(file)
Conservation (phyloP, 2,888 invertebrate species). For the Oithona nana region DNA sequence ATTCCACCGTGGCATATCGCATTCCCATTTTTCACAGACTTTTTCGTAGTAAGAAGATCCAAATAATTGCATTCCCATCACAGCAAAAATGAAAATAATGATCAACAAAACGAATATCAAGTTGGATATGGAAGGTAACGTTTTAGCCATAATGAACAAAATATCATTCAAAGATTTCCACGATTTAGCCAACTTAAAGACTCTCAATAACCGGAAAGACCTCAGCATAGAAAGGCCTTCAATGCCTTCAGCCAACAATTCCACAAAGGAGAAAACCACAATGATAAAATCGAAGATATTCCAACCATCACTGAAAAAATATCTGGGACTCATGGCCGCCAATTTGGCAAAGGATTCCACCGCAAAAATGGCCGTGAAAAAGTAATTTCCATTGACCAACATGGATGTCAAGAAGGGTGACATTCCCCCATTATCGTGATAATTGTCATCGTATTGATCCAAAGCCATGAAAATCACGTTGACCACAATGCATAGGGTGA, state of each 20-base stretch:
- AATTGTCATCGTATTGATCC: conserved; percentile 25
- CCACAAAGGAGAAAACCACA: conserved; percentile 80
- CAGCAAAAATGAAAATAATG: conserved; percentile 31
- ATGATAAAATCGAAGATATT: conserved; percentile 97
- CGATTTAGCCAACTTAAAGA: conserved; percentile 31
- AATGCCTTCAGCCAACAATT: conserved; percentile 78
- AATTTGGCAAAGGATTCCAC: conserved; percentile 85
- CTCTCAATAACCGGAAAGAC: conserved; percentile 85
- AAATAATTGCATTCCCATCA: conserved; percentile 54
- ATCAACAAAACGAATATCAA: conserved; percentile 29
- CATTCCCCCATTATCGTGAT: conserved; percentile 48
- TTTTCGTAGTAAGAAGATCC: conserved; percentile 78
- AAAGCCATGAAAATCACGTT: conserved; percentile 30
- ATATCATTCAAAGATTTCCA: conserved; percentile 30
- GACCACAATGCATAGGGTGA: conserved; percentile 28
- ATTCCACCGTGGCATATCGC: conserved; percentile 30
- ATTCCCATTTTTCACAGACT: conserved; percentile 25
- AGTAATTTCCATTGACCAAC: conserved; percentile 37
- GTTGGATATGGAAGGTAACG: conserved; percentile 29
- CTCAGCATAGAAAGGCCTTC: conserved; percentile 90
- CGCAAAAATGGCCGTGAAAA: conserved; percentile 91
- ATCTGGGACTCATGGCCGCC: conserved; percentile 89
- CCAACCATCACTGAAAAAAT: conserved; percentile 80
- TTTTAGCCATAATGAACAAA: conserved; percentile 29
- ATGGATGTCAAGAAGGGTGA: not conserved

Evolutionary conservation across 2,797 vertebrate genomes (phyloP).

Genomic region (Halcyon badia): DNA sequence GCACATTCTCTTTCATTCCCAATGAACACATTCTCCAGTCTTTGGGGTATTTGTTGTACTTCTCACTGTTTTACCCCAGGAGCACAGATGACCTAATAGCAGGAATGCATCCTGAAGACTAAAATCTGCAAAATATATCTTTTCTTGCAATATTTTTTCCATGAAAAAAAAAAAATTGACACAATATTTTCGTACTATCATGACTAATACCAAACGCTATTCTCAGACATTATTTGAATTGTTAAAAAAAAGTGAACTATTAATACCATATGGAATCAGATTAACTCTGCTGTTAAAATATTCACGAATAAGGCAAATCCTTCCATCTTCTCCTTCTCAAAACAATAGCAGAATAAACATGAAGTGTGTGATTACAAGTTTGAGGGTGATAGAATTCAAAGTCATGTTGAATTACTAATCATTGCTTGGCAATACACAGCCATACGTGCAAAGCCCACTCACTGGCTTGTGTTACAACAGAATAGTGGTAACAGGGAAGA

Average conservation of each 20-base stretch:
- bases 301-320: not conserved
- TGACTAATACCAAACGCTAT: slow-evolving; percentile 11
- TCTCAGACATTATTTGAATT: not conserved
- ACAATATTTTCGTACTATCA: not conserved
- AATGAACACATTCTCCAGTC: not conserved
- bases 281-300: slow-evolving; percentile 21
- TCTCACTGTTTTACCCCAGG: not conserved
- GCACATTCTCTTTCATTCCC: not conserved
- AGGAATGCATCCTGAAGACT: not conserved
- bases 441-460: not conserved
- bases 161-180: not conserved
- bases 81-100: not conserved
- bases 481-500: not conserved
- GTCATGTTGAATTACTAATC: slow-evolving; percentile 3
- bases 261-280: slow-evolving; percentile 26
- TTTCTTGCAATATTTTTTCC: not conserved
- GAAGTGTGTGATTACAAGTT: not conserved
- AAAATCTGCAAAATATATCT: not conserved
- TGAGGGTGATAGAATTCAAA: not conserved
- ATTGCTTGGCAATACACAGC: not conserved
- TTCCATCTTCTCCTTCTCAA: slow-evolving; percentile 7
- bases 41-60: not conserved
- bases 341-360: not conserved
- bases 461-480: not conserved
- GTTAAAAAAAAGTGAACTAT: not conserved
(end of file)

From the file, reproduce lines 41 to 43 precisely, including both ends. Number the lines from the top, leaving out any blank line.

- bases 81-100: not conserved
- bases 481-500: not conserved
- GTCATGTTGAATTACTAATC: slow-evolving; percentile 3